Critique vs Opportunity   Leave a comment

There is a line from George Lucas’ Star Wars that springs to mind here. “Luke, you’re going to find that many of the truths we cling to depend greatly on our own point of view.”

Barring the semi-cheesy source of the above quote, there is a great truth here. Particularly in the realm of writers and critiques. To be honest about it the only difference between a critique that is devastating, and one that is an opportunity, is our point of view.

One of the aspects of The Speculative Fiction Group’s critiquing marathon that I have glossed over is the vote. Each of the members who are kind enough to beta read, and critique your work gets a vote. This vote determines whether you are allowed to post your next chapter, or if you need to do a major rewrite and re-post the chapter in question.

Now, I can not speak for anyone else involved in Marathon, except for myself. I wouldn’t be arrogant enough to presume to do so. So, if this post comes off as a little self-centered, I beg your indulgence. It is only by necessity and not my intent.

So far I have been lucky enough to have my yes vote outweigh my no votes. Remember, though, that the week isn’t over yet and things can turn around real quick. Even so, I have taken every suggestion, both technical and storytelling, to heart. I will be doing a rewrite of my first chapter regardless of whether I decide to post the next, or not. Yes, even with a continuing number of yes votes it is still up to the writer whether, or not, they decide to continue to the next chapter. You are allowed to do a rewrite and post the same chapter with improvements.

I’m still debating whether, or not, to do so.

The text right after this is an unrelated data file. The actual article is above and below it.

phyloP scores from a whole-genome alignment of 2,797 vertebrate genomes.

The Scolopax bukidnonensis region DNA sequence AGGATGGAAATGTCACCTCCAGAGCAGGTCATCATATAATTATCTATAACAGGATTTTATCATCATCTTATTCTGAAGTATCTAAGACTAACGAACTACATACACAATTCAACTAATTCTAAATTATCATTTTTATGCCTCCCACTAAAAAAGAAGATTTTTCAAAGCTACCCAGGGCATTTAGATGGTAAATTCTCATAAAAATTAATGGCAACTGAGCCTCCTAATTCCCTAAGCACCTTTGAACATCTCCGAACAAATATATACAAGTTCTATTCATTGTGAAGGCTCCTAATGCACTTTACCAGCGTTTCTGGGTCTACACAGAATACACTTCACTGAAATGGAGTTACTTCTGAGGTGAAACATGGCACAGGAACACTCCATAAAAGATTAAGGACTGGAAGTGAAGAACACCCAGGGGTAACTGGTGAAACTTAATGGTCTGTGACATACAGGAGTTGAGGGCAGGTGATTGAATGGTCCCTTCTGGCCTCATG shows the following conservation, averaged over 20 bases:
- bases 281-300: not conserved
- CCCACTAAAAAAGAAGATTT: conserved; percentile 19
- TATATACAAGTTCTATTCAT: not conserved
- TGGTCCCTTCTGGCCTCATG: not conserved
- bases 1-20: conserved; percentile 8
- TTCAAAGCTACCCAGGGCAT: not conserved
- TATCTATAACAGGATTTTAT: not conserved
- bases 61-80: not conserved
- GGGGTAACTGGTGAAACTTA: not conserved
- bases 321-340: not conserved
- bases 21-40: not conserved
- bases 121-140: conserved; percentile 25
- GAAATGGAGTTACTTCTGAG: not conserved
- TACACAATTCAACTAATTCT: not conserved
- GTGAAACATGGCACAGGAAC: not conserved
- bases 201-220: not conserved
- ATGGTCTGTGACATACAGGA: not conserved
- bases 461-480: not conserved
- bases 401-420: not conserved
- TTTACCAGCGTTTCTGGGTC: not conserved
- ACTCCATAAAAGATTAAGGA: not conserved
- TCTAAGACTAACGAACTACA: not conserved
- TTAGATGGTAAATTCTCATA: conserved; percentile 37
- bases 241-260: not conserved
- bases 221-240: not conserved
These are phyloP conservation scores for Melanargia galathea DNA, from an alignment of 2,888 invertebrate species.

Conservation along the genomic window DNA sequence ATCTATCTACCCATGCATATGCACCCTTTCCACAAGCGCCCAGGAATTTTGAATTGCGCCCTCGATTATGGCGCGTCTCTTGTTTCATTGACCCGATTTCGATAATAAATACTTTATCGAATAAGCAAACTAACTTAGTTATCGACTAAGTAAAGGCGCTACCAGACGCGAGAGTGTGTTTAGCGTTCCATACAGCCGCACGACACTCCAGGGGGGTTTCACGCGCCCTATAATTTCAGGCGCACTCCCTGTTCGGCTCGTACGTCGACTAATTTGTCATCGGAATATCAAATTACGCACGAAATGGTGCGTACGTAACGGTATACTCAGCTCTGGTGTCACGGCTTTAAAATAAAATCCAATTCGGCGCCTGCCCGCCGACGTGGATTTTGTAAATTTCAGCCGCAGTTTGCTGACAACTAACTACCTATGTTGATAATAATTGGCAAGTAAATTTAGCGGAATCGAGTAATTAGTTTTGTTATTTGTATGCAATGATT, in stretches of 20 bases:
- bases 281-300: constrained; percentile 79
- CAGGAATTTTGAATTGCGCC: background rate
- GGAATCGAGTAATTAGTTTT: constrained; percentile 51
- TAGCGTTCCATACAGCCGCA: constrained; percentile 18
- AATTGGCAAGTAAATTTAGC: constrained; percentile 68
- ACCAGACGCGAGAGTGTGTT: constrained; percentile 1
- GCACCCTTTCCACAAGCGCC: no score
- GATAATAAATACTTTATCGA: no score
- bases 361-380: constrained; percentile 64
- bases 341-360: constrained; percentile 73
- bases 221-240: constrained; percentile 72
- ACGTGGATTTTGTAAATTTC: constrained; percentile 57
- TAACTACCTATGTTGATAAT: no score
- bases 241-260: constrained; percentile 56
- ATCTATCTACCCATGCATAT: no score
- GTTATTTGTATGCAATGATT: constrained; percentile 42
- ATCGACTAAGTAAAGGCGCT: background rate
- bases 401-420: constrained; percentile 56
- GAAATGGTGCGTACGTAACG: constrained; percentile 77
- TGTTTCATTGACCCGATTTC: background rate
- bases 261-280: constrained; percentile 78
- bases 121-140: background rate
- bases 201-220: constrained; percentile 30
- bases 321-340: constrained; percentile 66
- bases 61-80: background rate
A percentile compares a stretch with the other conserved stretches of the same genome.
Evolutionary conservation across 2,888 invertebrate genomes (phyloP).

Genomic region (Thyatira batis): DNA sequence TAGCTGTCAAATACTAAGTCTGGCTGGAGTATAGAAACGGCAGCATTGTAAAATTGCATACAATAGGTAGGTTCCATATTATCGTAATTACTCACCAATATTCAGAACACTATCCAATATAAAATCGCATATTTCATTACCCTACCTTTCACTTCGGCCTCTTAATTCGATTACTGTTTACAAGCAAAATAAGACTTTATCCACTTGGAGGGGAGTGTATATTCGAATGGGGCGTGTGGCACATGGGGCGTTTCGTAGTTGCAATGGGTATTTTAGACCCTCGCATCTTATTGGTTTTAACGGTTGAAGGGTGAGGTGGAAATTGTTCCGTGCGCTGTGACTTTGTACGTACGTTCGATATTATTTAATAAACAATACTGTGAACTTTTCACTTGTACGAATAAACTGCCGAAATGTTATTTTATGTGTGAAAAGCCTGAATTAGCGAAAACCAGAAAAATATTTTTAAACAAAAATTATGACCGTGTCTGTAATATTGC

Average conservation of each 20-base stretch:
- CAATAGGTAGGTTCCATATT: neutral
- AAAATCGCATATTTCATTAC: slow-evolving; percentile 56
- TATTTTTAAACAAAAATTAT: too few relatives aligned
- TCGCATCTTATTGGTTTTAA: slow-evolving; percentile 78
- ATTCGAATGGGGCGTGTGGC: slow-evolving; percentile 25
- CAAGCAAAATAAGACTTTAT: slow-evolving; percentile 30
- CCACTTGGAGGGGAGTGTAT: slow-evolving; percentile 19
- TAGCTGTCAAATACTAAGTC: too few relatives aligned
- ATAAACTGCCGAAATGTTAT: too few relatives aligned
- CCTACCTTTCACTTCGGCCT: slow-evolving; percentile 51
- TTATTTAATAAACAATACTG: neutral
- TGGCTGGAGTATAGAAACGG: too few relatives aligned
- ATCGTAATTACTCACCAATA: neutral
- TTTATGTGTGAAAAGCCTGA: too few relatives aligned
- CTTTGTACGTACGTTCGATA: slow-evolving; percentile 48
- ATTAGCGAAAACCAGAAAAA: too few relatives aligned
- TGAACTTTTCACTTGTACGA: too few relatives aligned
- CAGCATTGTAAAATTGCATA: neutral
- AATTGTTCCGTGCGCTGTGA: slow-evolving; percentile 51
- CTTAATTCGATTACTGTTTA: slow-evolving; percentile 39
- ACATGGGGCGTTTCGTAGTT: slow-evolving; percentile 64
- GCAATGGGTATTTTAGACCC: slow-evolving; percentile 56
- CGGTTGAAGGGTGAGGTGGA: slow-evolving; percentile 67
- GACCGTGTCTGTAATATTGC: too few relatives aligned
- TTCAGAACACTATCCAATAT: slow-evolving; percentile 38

My point is; I look at every suggestion based on the merits of the suggestion. A consensus on any certain point is a red flag that I need to work on that section. The others depend on certain facts. Did I do my research, and know better from that, or personal experience. As well as the fact that I know the story, the critiquer does not.

Some of the seeming negatives that I have received have excited me. Why? Because they let me know that I have the reader playing right into where I want them to go in the story. Others have let me know that I haven’t been clear enough to drive my story into the area that I need it to go in. My point of view is what makes the difference. And none of these negative points have offended me. Quite the opposite, they have given me an edge. 😉

One of the biggest questions that I ask myself during a negative point in a critique of my work is, “Does the critiquer have a valid point, or is it just my ego getting in my way again?” You would be surprised to know the number of time the answer is E-G-O.

Fortunately, I already know I am no Hemingway, King, Wilde, or Eyre. I hope to be, but I certainly am not at this point in my career. Maybe I never will be, but that is for fate and hard work to decide.

At the moment I am reminded of an aspiring author who went ballistic over what they perceived to be a bad review from a professional critic. My fellow storytellers will know who I am speaking of, so I don’t plan on using any names, or pointing fingers.

What amazed me was the review wasn’t a fantastic review, and the critic did point out some legitimate points. But, they also had some nice things to say about the story as well. Unfortunately, this particular author chose to focus on the negatives only and threw a public temper tantrum worthy of a three year old. The result was the author lost potential sales, and their ranking dropped with meteoric speed. In short their point of view cost them a opportunity to do just the opposite.

I read the review, and what stuck in my mind was that the critic in question said, up front, that they liked the story, and was impressed with it. The author’s reaction totally baffled me. (Personally, I would have latched onto that point like a Pit Bull!)

Here was an up and coming author who was lucky enough to have a critic review their work. I would give my eye teeth for such an opportunity. And they were even luckier that the critic gave them a pearl along with the mud. But, the writer’s point of view took a potential opportunity, and turned it into a total disaster.

Hopefully, if I am ever lucky enough to land such an opportunity, my point of view will allow me to take advantage of it. If not, please do me a big favor. Put a .357 cartridge between my eyes, and put me out of my misery. Blowing an opportunity like that over a wrong point of view deserves an execution. 😀



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